In my neighborhood, the white girls don’t comb, brush or regularly wash their hair. Clean hair is so unusual in fact, that one day, held captive on an elevator, a girl behind me stuck her face in my dreadlocks, inhaled deeply and said, “Wow, they don’t even smell.” No sweetheart, stinky is not cute. You millennials can keep that. Oh, and put some makeup on, already.

Bushwick fashion includes tights and stockings with holes developed so meticulously that they snake their way all the way up the right thigh, with just one hole on the left for a smidge of symmetry. These hipsters are redefining style to their own tastes, which I respect. And I’ve even accepted that I’ll never understand their flea market shopping and combat boots worn with flowery, loose, yet belted dresses in the middle of summer. Actually, they wear those terrible boots with everything. The boots often look as if they’ve been worn through actual combat, not just the streets of Brooklyn. These hipsters do, however, carry the super colorful and super cute Cambridge Satchel bags in every color — including fluorescent pink (LOVE). Bushwick fashion is like a mix of the 1970’s hippies and 1980’s punk at the same time.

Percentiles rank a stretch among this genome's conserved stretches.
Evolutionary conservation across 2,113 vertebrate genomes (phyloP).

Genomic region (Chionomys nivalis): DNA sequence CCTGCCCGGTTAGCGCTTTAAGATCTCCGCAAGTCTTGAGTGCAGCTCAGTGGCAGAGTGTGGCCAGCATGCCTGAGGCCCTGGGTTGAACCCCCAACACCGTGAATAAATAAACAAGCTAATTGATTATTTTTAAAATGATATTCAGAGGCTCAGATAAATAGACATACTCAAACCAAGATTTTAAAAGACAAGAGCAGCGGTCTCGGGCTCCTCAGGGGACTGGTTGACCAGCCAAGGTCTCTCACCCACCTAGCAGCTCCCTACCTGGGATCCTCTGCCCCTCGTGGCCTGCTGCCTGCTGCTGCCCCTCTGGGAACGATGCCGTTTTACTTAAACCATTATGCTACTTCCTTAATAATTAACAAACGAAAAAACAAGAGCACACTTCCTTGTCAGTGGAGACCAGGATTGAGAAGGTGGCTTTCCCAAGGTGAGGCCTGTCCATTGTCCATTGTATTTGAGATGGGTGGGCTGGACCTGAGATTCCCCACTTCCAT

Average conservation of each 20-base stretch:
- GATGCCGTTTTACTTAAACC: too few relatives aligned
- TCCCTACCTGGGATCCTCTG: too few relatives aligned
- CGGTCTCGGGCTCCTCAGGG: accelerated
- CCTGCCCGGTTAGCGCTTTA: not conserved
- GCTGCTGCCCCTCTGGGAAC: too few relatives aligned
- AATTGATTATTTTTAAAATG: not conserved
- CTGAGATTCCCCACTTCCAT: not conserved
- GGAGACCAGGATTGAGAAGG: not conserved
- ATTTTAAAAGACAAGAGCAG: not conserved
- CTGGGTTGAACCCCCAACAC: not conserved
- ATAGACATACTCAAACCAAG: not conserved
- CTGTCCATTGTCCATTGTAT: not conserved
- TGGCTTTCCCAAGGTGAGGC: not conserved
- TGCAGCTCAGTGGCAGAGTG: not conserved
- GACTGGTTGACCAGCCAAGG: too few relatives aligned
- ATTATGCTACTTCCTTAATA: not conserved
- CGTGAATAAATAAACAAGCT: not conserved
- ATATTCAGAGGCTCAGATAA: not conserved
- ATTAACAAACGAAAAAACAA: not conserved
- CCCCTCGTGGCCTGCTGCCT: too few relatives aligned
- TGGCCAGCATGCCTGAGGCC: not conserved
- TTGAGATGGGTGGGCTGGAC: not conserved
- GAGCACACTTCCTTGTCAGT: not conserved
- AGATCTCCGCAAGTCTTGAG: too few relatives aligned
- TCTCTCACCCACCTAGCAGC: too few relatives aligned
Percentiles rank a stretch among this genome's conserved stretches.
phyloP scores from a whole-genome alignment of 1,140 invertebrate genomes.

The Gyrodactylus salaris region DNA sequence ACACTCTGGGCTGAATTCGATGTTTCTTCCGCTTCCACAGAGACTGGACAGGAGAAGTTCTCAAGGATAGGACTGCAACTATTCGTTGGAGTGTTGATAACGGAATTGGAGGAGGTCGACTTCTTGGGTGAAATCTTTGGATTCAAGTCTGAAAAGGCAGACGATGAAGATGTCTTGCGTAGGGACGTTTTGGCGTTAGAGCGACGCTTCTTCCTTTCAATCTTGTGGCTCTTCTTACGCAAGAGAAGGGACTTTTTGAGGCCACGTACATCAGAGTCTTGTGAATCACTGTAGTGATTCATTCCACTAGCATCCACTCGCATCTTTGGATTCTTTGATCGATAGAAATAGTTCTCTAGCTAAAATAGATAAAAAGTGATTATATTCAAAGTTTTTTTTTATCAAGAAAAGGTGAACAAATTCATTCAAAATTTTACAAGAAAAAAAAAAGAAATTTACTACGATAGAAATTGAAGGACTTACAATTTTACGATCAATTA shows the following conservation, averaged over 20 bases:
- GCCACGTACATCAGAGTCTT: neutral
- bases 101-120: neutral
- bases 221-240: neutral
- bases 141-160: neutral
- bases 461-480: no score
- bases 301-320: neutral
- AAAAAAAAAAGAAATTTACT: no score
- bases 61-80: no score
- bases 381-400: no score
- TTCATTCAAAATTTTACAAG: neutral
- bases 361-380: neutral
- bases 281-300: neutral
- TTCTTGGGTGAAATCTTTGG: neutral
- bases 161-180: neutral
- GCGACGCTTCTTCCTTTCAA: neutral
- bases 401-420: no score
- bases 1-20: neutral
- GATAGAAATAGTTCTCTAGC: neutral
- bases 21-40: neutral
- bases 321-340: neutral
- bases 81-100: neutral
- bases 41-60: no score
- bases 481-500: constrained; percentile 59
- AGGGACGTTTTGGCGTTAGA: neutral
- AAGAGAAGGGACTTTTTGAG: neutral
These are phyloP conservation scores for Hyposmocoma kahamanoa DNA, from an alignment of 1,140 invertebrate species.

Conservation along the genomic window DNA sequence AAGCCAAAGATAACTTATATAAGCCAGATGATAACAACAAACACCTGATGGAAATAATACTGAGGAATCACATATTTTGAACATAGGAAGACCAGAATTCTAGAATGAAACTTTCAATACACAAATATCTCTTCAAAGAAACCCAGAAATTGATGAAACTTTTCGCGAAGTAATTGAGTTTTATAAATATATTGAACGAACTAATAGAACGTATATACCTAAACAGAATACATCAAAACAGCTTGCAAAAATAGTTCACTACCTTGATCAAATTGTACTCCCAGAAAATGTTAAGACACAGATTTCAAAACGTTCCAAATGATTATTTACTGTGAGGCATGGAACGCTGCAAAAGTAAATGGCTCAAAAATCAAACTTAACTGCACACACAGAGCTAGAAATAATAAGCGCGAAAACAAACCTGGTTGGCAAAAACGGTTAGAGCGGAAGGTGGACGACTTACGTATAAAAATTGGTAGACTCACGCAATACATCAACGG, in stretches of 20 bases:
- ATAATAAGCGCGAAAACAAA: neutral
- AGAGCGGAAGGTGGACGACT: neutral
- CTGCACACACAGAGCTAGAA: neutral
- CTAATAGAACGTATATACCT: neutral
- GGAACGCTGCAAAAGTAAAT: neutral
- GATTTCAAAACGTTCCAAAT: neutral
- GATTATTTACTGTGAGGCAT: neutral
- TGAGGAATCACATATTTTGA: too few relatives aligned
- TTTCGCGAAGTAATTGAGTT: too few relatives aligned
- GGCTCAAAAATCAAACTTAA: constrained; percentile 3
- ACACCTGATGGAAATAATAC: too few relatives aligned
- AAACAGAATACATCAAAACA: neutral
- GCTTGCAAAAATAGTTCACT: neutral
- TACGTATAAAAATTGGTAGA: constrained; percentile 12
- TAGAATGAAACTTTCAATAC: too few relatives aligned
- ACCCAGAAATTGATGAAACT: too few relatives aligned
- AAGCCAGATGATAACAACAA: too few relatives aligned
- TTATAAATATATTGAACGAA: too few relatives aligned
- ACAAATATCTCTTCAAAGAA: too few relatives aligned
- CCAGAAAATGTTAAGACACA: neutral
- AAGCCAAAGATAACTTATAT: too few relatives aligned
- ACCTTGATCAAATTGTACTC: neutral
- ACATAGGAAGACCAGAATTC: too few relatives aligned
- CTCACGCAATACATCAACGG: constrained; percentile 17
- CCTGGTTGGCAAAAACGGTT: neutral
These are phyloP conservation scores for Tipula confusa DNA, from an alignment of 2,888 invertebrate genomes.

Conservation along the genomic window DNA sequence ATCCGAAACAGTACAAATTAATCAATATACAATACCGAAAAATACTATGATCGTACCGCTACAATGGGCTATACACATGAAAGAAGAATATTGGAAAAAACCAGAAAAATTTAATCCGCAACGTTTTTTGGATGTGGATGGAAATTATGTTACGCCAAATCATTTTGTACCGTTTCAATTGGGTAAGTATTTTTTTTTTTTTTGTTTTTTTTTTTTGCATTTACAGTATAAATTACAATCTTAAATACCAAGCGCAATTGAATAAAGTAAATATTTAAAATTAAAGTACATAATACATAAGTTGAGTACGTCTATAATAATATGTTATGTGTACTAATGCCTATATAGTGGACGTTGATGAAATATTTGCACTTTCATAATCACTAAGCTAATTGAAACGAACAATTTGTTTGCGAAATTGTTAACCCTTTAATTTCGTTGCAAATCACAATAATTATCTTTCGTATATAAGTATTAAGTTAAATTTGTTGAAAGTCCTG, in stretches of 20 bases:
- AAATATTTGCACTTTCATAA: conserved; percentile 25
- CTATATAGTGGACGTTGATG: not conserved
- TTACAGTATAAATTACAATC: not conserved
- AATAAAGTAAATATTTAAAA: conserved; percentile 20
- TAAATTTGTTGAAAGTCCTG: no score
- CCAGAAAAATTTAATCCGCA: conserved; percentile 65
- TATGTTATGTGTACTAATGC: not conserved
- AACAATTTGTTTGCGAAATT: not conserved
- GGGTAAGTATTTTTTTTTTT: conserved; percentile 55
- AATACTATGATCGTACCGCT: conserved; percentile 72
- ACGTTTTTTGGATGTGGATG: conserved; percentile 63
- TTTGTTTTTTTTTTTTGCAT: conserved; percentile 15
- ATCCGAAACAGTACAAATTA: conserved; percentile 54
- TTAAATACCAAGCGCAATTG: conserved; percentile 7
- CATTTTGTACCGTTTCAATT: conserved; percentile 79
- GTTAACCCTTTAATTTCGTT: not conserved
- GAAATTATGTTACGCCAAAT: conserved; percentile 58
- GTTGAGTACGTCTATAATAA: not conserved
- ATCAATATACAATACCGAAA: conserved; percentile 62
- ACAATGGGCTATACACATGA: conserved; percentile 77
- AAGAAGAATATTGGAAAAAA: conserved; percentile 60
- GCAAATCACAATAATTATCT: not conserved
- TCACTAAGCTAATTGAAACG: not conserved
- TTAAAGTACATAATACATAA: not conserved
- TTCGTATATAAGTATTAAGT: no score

When I mentioned the red-soled-shoe sighting at one of our so-Bushwick bars that requires walking past a leaning, unpainted poultry shop that will allow you to walk in, pick a live chicken that they then kill, pluck and butcher, then hand to you, still warm, so you can take it home and cook it up for dinner that night, they didn’t believe me.

“I’m serious,” I huffed to my friends between sips of red wine on tap — another Bushwick experiment. Interesting, but I wish they’d get some Malbec by the bottle already.

They insisted the shoes must have been Payless knockoffs or those Miu Mius. I wouldn’t have been fooled by such! The Miu Miu shoes have pink bottoms and if I can’t tell the difference between Louboutins and Payless, I should be required to relinquish my Pink Platinum Fashionista card. Someone wearing their Loubies on the train though — it was hard to believe considering that just that a few years ago, it wasn’t safe to have white earbuds stuffed in your ears because thieves assumed they were attached to an iPhone 2.